They say no-one can get inside your mind.  Bullshit.  They’ve been inside mine so often there’s nothing left .

Suffer In Me. Suffer With Me. Through Suffering Alone Shall
Ye Find Redemption. The Kingdom of the Mind is the Ladder to
the Stars. Post-hippy bullshit of the purest ray serene, piped
out at a precisely calculated assimilation rate on a frequency
even my brain can’t black out. Sense-enhancers to stop me fighting it. And an authentic InnerLife program – one of  thousands – to verify my enlightenment ratio. Get your head  round that, sis. Or whatever.  Fact is, brain matter’s in short supply around here. Even such lowgrade matter as mine has to be refined and  recycled. Twenty years ago – inasmuch as time still matters  nowadays – we did something, don’t ask me what, split  the wrong atom, shifted the wrong antigen, pressed the  wrong button, screwed with Cosmic Forces and infected *™  the species. Result? Near-total wipeout. I was mostly out of  my skull at the time so I wasn’t taking much notice, and nowadays I’m out of my skull all the time. I was Chosen. You too, perhaps. Yippee.

Punters pass me by without a glance. They are wholesome,
noisy, red-faced, parting around me to merge again
into a hot river. In my time amongst the narrow streets and
the Whitby fogs I’ve almost forgotten how healthy the
living can be. And yet there’s something about them all, a
kind of family resemblance. Something a little too bright,
too glowing to be real. I remember the old familiar holidaymakers
in Whitby, the thin young people in black, their
sad, strained faces, their greyness, their dull expressions.
None of these people are dull, all of them touched with a
lustre I begin to recognize . . . The ruddy complexions. The
sagging waistlines. The open faces. The brimming illusion of
life. So this is where they go, the wrong sort; pushed here by
market forces. This is where they belong, among the bright
lights and the arcades, the fish shops and roller coasters.
Indistinguishable from the real thing. Better, some might
say. Never dying, never changing: cheery holidaymakers
on a trip that never ends. Slowly I pick myself up and
head back through the crowd that gluts the pier. Heads
turn to follow me. Delicate fingers flutter against my skin.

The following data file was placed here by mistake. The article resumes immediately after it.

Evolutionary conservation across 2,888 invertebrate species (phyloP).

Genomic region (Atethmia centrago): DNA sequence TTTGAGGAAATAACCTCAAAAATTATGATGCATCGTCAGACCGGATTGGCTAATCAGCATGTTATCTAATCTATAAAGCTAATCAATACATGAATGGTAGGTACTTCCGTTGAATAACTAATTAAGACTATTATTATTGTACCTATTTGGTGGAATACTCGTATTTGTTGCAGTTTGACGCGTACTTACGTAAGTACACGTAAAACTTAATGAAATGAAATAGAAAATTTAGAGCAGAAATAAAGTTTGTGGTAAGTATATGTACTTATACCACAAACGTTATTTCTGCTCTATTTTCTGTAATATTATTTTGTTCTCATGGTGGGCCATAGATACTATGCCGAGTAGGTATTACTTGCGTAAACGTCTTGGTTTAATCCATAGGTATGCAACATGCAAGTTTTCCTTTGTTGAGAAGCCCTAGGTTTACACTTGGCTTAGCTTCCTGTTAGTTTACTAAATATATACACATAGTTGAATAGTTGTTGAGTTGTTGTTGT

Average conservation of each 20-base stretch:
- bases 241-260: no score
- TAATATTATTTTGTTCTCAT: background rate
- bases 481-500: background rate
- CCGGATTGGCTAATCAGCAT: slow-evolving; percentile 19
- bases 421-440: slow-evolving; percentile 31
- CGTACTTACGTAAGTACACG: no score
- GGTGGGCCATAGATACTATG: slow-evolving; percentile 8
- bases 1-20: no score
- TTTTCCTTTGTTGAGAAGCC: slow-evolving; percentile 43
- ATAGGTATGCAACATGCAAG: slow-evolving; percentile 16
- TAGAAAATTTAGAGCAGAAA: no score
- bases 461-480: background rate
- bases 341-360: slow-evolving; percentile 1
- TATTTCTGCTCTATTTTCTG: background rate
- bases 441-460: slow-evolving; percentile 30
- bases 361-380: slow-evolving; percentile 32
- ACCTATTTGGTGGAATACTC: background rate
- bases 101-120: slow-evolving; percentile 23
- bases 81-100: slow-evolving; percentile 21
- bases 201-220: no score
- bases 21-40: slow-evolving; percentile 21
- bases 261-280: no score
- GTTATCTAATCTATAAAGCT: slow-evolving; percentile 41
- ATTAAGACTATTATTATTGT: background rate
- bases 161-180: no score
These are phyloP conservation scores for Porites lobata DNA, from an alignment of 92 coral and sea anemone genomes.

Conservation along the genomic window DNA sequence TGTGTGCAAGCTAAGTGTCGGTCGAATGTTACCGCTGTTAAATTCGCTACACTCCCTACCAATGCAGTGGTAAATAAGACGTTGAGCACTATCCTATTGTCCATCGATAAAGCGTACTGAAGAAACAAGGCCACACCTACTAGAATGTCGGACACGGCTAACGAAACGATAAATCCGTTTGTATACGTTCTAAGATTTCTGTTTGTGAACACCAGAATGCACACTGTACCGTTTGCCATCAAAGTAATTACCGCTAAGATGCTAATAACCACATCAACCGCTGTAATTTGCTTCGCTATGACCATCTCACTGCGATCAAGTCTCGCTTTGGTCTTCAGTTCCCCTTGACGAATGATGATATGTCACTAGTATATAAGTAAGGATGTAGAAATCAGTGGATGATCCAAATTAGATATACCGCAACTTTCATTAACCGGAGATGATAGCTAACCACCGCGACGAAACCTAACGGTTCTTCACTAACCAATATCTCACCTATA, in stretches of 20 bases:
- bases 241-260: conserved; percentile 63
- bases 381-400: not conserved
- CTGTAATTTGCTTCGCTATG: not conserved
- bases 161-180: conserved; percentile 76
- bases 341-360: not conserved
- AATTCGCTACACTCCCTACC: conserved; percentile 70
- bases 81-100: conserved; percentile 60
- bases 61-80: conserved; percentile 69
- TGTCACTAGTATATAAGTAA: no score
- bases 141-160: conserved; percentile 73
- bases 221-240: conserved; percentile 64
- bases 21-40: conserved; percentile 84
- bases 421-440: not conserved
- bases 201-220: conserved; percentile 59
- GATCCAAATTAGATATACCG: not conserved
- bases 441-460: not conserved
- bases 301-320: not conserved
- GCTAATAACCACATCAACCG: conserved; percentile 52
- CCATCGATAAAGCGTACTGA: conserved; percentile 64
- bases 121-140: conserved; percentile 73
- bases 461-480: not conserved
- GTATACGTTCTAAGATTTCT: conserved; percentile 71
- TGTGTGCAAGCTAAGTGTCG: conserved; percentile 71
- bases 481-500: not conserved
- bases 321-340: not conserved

Dimly I wonder how many of them there are, by how many
they outnumber the living. Ten to one? A hundred? A  thousand? Or are they now so many that they prey on each other, bloodlessly, greedily, shoulder to shoulder in rough,
grinning comradeship?  The lights of the pleasure beach are gaudy as a fisherman’s
lure skipping across the dark water. Life, they promise. Heat and life. Too weak to wander far from that  distant hope, I make my way wearily back towards them,
trying not to meet myself along the way; just another sucker  slouching back down the long dark road to Bethlehem.
In these days of Botox, body piercing and failed cosmetic surgery,
it is tempting to fantasize about other times and places, which we
think of as being more romantic than our own. Dream on. 
IT WASN The UNTIL I CAME TO COURT THAT I REALIZED HOW much rich people stink. If anything, the rich more so than  the poor; in the country, at least, we have less excuse for  not washing. Here, to have a bath is to disrupt everything.
The water must be heated, then carried up to the room
with sponges, brushes, perfumes, towels and countless other
impedimenta; not to mention the bath itself- cast-iron and
heavy – which must be brought out of storage, cleaned of
rust, then dragged by footmen up countless flights of stairs
to Madame’s boudoir.  There she waits, en deshabillee.

But Madame is wealthy; her household boasts so much
linen that her maids need wash it only once a year, on the
flat black stones of the laveraie, by the bank of the Seine. It
is September now, and the linen room is only half full; even
so, the growling musk of Madame’s intimates carries up the
steps, across the corridor and into the morning-room, where
even four vases of cut flowers and a hanging pomander fail
to mask the stench.  Nevertheless, Madame is a famous beauty. Men have
written sonnets to her eyes, which are exceptional, so I am
told. The same cannot be said of her rotten teeth, however;
or indeed of her eyebrows, which are fashionably shaven,
being replaced by mouse-skin replicas, stuck with fish’glue
to the centre of her forehead. Fortunately the smell of the
fish-glue is slight, compared with the rest, and does not
disturb her. Why should it? Monseigneur uses the same aids
to beauty, and he is one of the most highly regarded gentlemen
of fashion of the Court. The King himself (no rose
garden, His Majesty) says so.

‘Kennedy?’ That had been his name, long ago. But he’d
thrown it away with the rest of his life: with his notebooks
and stories, his films and comics.